A well-orchestrated incursion against the Krypton network stood out from the crowd. It followed a bilateral tactic, utilizing a combination of majority hashing capacity and distributed denial-of-service (DDoS) to additionally raise the attacker’s relative hashing magnitude. This onslaught allowed the malefactors to steal about 21,000 KR from the cryptocurrency’s blockchain.
Then, they exchanged the assets for Bitcoin via the Bittrex service and rolled back the compromised blockchain. In the aftermath of this attack, Krypton came up with an initiative to make all exchange services increase the minimum verification amount to 1,000, which was supposed to tangle the process of reversing the blockchain to its earlier state. Some analysts think the Krypton incident might have been a rehearsal before a 51% attack against Ethereum which, fortunately, hasn’t yet taken place.
Electroneum was the first cryptocurrency platform to get hit with a majority attack in 2018. The hack was reportedly executed in April. At that point, this altcoin’s functionality was bolstered by the CryptoNight PoW algorithm, although its proprietors have made some tweaks in that context to enhance its security. Thankfully, the attack had a short-term impact on the network and it fully recovered at the end of the day.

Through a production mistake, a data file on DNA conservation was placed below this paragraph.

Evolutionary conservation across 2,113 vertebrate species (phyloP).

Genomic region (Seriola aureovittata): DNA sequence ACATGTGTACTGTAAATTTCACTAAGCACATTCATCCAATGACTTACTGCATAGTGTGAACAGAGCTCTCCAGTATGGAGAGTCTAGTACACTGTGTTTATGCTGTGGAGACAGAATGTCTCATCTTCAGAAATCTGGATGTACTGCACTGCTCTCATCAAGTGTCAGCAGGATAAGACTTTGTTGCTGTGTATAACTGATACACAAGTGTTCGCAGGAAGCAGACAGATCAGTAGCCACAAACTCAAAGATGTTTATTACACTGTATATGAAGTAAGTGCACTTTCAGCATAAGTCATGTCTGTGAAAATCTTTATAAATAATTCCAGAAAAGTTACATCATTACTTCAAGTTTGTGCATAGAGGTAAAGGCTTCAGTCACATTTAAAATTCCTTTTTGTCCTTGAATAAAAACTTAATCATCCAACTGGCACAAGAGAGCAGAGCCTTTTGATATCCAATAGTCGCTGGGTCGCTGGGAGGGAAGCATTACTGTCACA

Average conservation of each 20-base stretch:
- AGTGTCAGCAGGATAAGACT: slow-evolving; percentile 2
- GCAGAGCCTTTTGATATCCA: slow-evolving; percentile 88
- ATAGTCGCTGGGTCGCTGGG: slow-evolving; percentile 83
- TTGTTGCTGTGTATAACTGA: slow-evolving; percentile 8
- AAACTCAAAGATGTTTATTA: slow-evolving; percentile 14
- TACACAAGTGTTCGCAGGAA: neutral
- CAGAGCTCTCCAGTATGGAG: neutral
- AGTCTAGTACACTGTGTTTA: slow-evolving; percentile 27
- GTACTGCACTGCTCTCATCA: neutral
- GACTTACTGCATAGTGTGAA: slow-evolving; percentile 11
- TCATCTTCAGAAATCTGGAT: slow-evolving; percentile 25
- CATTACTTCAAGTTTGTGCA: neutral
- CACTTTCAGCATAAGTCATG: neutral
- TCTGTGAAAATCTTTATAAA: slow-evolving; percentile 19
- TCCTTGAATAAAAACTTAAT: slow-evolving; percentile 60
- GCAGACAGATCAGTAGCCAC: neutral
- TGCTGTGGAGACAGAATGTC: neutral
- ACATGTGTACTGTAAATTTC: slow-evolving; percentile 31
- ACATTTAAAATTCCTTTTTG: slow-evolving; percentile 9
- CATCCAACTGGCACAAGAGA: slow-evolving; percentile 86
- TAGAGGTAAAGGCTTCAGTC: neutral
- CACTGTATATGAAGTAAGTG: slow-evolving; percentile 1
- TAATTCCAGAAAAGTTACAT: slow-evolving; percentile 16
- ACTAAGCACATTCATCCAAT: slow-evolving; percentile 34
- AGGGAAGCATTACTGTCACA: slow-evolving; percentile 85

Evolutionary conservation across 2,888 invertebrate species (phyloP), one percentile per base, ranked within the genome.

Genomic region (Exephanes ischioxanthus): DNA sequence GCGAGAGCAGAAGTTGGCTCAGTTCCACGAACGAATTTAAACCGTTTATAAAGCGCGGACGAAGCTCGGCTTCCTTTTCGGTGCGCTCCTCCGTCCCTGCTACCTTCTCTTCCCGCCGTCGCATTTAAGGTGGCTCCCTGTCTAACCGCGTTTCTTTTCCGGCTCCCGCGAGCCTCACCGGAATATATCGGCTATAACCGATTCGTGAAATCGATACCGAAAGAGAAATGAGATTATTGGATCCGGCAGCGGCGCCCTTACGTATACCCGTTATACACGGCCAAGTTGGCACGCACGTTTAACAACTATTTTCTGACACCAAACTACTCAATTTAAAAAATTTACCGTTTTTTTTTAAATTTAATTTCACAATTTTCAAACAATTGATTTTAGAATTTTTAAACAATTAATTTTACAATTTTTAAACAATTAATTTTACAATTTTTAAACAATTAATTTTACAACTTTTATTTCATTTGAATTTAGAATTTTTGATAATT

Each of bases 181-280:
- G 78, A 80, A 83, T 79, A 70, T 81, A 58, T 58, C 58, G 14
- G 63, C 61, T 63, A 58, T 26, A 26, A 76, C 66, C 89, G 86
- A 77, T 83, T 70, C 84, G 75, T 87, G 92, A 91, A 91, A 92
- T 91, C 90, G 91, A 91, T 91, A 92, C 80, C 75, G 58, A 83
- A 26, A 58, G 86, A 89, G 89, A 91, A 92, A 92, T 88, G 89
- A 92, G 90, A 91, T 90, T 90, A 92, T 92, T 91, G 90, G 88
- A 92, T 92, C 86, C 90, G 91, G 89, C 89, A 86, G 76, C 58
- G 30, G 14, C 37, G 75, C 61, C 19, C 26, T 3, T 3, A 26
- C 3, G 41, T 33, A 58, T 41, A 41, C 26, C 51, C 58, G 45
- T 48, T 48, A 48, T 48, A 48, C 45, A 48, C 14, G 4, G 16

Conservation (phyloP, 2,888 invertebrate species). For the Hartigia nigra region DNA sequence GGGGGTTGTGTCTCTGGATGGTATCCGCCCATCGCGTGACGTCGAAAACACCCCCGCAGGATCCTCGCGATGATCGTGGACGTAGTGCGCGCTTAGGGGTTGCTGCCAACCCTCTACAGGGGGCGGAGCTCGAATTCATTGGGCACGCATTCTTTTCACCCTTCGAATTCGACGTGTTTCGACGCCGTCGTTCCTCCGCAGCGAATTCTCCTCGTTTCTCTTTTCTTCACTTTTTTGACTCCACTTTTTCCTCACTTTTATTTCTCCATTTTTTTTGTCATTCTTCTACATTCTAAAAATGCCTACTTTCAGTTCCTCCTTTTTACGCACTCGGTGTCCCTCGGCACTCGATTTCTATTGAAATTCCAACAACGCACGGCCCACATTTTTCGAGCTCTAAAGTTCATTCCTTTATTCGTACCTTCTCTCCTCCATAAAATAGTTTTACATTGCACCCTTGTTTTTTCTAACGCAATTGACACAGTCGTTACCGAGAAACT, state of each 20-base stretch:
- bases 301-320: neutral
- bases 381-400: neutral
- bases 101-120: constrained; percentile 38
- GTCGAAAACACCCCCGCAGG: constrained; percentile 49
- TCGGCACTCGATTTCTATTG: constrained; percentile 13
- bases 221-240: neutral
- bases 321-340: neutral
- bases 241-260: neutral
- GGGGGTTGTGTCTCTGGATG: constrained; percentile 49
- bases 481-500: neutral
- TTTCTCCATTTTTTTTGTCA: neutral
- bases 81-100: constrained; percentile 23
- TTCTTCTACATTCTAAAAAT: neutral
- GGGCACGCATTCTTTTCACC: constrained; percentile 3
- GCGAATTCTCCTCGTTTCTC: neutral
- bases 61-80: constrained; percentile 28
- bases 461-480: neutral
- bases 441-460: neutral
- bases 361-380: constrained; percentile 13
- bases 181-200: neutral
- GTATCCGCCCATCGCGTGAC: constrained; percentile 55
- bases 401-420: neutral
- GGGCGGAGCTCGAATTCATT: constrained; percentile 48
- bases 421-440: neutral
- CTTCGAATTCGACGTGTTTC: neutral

Monacoin, one of the most popular altcoins in Japan, underwent a 51% attack in mid-May 2018. This network leveraged the Lyra2REv2 hashing algorithm at the time of the incursion, which is hardly ever abused to pull off majority attacks. In spite of this, the perpetrators were able to manipulate the system, causing losses worth about $90,000. The Monacoin incident demonstrated that mining algorithms that are considered relatively tamper-proof can still be exploited by a tech-savvy adversary.
There was a spree of majority attacks in May 2018, with smaller coins being the most heavily targeted victims. One of these platforms, Bitcoin Gold, experienced two raids of that kind over a four-day timeframe. These offensive operations occurred from May 16 to May 19, 2018, and had some success, forcing Bitcoin Gold to take action to sort out the predicament. Having survived the attack, though, this digital currency continues to be afloat.